At CES 2013, Intel drops powerful bomb on ARM

Intel Ivy Bridge Core CPUs down to 7W today. Intel (NASDAQ:INTC) surprised everyone at CES 2013 by announcing it's way ahead of schedule in reducing power requirements for its Core i3/i5/i7 range. Rather than wait for the fourth generation "Haswell" chips to reach 10W, it's touting a current generation part that goes as low as 7W.

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In IT Blogwatch, bloggers see bigger competitive pressures for ARM and AMD.

Your humble blogwatcher curated these bloggy bits for your entertainment.

A surprised James Niccolai tells all:

Intel originally said the new Core processor would come later this year and consume about 10 watts. [But] it is ready to release the chip now and...it consumes as little as 7 watts.

...

Intel's fourth-generation "Haswell" Core processors, due later this year, will lead to bigger improvements. ... [Intel] showed off an ultrabook reference design...17 millimeters deep [with] 13 hours of battery life. ... The screen can be detached, turning it into a tablet.  MORE

Tick-tock, Rik Myslewski feels the shock:

Intel had promised that with its 4th Generation Core...scheduled to appear later this year, that power requirements would dip to 10 watts. ... Intel has managed to reduce the power requirements of its 3rd Generation Core, aka "Ivy Bridge"...all the way down to seven watts...in full production today.

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Much ink has been spilled in the past year about Intel being late...into the low-power processor market. ...it's been a long, tortured path...to get its processors anywhere near in line with the lower-performing but decidedly more power-miserly ARM-based processors. ...you gotta give Intel engineers an "A" for effort [but its] executive team an "F" for vision.  MORE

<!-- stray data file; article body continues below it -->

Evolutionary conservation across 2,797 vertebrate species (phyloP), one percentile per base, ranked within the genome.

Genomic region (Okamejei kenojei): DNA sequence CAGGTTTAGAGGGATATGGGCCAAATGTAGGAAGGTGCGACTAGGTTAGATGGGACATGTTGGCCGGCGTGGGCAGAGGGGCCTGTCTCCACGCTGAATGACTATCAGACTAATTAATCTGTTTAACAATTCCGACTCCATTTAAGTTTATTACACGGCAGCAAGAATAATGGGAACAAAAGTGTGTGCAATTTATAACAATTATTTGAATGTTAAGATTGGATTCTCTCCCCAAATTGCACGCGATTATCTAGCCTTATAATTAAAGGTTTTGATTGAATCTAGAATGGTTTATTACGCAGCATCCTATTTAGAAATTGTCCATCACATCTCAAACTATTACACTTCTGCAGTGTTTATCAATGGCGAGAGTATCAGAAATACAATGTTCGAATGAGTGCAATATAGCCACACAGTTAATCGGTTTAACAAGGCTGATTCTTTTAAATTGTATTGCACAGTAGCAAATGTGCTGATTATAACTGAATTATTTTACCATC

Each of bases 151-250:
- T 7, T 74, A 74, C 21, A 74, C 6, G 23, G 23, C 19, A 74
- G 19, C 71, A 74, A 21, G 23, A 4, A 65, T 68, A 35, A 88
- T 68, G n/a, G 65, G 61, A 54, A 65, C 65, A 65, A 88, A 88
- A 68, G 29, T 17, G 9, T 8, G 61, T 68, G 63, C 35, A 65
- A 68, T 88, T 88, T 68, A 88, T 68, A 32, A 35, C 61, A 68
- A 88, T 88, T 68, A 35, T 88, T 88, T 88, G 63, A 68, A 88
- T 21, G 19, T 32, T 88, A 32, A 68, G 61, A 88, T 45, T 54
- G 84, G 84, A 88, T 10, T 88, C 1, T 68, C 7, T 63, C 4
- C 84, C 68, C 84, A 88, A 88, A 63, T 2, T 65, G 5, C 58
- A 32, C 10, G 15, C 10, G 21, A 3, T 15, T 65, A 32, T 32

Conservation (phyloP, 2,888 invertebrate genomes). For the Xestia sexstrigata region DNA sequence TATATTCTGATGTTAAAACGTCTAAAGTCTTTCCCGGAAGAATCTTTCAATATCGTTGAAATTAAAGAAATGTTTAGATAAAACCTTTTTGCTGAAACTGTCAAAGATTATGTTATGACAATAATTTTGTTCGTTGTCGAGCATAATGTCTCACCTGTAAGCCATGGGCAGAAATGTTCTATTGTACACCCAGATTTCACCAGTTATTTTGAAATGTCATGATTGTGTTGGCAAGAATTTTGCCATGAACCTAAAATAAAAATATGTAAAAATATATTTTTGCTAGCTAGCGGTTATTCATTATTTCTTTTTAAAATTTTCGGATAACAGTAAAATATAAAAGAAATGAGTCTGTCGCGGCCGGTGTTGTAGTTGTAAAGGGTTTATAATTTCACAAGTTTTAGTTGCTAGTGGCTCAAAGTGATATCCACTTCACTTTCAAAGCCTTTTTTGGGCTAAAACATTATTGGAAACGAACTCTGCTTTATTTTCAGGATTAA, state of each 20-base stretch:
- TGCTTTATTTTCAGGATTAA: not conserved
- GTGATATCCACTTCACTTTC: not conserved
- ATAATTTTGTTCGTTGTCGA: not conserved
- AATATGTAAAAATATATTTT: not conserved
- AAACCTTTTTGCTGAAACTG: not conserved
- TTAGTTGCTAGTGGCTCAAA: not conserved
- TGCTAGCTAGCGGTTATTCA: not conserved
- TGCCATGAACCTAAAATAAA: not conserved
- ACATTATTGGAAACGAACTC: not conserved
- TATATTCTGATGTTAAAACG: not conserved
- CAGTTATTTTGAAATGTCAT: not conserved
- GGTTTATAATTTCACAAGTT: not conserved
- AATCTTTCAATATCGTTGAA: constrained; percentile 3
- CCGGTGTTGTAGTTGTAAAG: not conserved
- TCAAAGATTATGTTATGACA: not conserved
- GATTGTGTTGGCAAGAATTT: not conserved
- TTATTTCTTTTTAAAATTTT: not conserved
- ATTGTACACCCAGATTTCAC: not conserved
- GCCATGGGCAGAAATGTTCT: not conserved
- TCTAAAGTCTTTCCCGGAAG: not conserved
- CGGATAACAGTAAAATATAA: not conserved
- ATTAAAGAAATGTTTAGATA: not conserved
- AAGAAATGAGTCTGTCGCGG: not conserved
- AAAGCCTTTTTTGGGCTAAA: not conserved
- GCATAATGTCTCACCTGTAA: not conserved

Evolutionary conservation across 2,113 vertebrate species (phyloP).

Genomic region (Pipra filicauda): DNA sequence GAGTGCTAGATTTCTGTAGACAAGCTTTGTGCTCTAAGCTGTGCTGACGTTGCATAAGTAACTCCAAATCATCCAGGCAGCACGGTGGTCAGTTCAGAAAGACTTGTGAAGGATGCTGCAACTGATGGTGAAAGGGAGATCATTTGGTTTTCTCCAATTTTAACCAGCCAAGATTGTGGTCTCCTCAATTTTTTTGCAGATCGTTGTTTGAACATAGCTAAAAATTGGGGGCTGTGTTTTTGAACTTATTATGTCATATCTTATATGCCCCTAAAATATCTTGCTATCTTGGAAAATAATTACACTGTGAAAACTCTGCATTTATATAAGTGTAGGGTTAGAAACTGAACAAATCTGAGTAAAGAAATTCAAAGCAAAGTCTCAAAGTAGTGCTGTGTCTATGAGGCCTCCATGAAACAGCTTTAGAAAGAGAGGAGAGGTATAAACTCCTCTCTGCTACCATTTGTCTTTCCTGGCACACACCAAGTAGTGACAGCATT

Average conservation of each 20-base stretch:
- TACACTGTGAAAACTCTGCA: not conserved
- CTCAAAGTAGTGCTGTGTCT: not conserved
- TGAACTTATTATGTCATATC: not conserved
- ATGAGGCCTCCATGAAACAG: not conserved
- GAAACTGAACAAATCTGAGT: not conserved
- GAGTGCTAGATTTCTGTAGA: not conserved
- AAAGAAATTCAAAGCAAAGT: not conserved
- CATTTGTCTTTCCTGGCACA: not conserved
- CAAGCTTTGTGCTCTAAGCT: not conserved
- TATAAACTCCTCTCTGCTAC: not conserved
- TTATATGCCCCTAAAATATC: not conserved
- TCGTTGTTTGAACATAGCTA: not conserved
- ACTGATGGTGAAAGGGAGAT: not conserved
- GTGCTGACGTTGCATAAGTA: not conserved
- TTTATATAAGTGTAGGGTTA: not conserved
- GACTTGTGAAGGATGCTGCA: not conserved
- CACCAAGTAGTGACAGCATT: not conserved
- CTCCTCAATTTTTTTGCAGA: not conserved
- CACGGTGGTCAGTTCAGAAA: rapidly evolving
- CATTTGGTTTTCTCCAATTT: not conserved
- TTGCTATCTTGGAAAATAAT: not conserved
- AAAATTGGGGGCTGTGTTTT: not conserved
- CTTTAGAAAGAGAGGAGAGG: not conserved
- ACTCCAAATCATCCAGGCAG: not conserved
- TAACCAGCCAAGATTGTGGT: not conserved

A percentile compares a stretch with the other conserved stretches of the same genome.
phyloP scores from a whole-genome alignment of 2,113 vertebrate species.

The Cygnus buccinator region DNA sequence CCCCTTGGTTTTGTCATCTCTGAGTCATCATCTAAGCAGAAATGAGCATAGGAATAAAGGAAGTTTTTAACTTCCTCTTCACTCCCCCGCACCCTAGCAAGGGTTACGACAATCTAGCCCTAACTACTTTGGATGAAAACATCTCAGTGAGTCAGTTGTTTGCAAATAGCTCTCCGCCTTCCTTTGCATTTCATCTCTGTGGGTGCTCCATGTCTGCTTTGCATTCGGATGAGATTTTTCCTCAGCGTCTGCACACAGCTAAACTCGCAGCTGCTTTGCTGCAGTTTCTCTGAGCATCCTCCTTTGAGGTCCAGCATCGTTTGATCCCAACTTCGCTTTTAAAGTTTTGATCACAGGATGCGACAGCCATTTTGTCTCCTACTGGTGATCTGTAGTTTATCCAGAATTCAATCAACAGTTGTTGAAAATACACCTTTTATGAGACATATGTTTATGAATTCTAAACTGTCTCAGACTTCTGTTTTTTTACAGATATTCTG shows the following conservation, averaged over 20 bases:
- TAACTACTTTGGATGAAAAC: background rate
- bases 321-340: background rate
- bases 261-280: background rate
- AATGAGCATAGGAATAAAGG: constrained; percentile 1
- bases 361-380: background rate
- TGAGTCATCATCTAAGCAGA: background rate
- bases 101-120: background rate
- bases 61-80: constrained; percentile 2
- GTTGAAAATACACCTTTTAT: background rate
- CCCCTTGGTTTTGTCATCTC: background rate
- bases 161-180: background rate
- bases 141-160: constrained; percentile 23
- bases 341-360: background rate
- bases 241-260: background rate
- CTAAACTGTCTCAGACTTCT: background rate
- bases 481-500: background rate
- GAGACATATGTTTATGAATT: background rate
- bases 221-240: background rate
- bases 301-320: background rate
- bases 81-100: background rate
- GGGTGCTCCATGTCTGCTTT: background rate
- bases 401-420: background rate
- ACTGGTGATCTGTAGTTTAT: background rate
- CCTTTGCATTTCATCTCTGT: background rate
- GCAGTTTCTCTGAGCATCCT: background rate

And Kyle Wagner says it's a "huge deal":

The drop in power consumption going down to 10w was already nuts, and being able to do it with the current architecture is a big boon.

...

that's important because Intel's got its chips in 140 ultrabook-class systems. ...they've definitely become the model of choice, at least for manufacturers. ...between 2011 and 2012, the ultra low-wattage computer base has grown by five times.  MORE

But a pun-tastic Andrew Cunningham quips, "All's well that Haswell":

Intel hailed the architecture as the "largest generation-to-generation battery life increase in the history of Intel."

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If Intel is to be believed, 2013 will be the year when their mobile strategy is finally realized: it...will be competitive with ARM-based devices in speed, battery life, and price. ... What Intel's proponents believe is that Intel's manufacturing advantages will ultimately make its chips' performance-per-watt so far superior [that OEMs will] be forced to use Intel chips or lose their competitive edge.  MORE

Meanwhile, Preston Gralla is predictably grumpy:

Ultrabooks...can't save Windows 8 or the struggling PC market. ...just because PC makers build Windows 8 ultrabooks doesn't mean that consumers will buy them.

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Windows 8 has been struggling. ...consumers [are] buying tablets rather than traditional computers. ... So while many in the tech press will drool at the beautiful new Windows 8 hardware...don't expect consumers to follow.  MORE
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